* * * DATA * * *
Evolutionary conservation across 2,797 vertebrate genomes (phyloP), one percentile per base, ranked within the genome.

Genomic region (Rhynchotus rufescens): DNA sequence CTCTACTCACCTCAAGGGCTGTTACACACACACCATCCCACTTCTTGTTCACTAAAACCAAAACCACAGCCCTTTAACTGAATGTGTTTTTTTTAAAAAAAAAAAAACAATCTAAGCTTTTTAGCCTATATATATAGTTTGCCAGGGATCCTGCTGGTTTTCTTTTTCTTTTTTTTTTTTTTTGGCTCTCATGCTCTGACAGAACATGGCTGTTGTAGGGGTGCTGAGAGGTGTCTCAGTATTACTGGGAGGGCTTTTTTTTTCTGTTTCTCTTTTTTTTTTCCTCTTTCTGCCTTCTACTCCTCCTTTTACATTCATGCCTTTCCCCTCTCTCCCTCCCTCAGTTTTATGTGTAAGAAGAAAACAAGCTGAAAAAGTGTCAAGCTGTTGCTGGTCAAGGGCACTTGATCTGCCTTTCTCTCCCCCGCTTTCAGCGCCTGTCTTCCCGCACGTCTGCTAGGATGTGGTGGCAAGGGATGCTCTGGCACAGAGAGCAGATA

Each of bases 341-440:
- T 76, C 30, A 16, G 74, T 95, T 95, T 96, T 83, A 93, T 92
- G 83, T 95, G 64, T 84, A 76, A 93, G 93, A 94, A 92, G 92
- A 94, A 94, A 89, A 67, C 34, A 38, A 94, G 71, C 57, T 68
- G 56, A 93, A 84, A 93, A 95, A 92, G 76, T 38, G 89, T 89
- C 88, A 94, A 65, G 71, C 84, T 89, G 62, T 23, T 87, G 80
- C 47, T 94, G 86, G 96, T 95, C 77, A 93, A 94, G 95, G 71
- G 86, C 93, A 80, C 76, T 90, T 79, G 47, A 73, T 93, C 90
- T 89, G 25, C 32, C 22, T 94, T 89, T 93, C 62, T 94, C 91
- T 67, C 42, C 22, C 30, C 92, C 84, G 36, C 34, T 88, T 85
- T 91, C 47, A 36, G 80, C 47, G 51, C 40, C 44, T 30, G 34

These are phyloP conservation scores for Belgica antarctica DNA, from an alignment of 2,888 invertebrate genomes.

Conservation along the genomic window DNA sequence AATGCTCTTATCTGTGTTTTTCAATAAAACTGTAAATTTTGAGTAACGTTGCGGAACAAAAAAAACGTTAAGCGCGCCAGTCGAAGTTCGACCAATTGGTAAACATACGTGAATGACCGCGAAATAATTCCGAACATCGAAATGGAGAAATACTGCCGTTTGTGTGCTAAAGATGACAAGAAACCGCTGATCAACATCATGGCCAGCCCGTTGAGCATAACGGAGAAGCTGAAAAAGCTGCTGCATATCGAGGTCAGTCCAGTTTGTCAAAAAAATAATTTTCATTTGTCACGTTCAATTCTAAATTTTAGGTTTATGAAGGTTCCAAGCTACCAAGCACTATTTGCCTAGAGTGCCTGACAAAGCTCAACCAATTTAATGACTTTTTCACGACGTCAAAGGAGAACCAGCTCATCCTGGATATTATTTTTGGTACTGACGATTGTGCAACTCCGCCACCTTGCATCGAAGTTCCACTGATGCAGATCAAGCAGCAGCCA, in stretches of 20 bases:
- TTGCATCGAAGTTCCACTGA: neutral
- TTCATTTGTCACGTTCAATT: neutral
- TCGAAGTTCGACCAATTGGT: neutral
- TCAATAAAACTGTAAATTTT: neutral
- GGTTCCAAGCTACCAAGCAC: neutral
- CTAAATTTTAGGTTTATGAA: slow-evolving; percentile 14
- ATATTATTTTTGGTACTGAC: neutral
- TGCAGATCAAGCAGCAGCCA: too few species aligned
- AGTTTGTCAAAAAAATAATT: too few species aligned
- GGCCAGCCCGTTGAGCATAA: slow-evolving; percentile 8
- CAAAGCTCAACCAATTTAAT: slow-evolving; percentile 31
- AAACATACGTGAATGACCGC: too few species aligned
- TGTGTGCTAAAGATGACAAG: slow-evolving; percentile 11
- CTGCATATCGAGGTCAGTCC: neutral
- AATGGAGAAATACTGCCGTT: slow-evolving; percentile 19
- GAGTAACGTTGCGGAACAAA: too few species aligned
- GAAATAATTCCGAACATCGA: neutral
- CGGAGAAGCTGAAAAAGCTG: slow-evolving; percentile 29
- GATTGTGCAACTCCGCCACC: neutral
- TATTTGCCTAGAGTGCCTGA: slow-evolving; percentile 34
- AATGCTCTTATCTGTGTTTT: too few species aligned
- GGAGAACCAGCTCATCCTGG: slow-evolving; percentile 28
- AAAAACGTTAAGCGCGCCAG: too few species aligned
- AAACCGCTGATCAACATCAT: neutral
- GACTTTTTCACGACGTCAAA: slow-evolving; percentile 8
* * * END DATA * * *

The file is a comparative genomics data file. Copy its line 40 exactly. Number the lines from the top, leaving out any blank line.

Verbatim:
- GACTTTTTCACGACGTCAAA: slow-evolving; percentile 8